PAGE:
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Perpetual Peace: A Philosophic Essay

Perpetual Peace: A Philosophic Essay by Immanuel Kant
By: (1724-1804)

Immanuel Kant's "Perpetual Peace: A Philosophic Essay" is a thought-provoking and insightful work that explores the idea of achieving lasting peace among nations. Kant argues that true peace can only be achieved through the establishment of a world republic, where nations adhere to a cosmopolitan constitution and promote mutual respect and cooperation.

The book delves into the importance of international law, republican government, and the principles of freedom and equality in fostering a peaceful global society. Kant's ideas are still relevant today, as we continue to grapple with issues of conflict and turmoil on a global scale.

Overall, "Perpetual Peace" is a must-read for anyone interested in the pursuit of peace and justice on a global scale. Kant's philosophical insights will challenge readers to think deeply about the nature of peace and the role of nations in creating a more harmonious world.

Book Description:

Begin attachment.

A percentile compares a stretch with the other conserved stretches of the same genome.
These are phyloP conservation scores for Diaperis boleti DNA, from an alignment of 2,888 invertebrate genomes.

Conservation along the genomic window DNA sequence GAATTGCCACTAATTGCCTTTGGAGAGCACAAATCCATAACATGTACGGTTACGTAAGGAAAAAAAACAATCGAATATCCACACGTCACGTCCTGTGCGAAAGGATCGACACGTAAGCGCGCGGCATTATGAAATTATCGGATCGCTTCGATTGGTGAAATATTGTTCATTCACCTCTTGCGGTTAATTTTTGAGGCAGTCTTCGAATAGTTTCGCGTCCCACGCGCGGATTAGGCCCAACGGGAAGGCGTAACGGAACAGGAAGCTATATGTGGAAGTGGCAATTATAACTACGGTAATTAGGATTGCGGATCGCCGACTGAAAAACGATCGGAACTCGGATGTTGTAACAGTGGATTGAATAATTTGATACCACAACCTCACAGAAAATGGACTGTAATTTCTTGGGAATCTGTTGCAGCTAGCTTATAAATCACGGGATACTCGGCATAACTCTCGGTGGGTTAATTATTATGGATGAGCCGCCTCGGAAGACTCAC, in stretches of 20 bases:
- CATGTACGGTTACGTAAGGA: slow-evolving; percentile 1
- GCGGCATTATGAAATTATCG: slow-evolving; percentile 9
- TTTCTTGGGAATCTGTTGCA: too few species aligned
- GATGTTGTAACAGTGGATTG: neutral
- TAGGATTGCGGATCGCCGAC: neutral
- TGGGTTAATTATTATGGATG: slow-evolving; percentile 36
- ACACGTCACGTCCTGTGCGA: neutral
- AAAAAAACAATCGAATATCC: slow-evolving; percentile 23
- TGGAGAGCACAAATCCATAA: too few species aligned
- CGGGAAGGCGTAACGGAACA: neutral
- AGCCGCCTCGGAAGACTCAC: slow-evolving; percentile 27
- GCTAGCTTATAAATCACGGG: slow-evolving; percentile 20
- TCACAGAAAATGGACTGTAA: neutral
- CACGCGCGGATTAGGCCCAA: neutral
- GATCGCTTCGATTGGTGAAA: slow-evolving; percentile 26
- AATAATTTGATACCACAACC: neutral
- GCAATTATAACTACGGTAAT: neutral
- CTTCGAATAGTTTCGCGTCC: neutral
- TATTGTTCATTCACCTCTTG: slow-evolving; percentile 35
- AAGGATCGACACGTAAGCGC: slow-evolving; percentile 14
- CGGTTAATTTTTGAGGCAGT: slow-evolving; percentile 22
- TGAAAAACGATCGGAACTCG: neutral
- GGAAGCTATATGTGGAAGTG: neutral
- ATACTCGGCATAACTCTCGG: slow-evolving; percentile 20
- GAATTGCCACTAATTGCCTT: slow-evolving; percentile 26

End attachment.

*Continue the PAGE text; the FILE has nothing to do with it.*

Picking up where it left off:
This essay, written in 1795, puts forth a plan for a lasting peace between nations and peoples. Kant puts forth necessary means to any peace, and argues that nations can be brought into federation with one another without loss of sovereignty. In one translation, telling of the historical impact of this essay, this federation is called a “league of nations.” The supplements and appendices are of considerable interest on their own. The supplements contain an argument regarding the use which nature makes of war, and the way in which nature, in the end, impels us towards peace. The appendices return to the question of whether his theory is mere theory, or whether it bears translation into practice. In this, he distinguishes between the moral politician and the political moralist, pointing out ways in which practical considerations conceal and excuse behavior that leads us towards discord and war. This essay continues to be relevant, and of great importance today, much to our shame. We hope still to find the perpetual peace which Kant argued as a obligatory goal, and we still have need of fear that we will, as Kant warned, “find Perpetual Peace only in the wide grave which is to cover all the abomination of the deeds of violence and their authors.”

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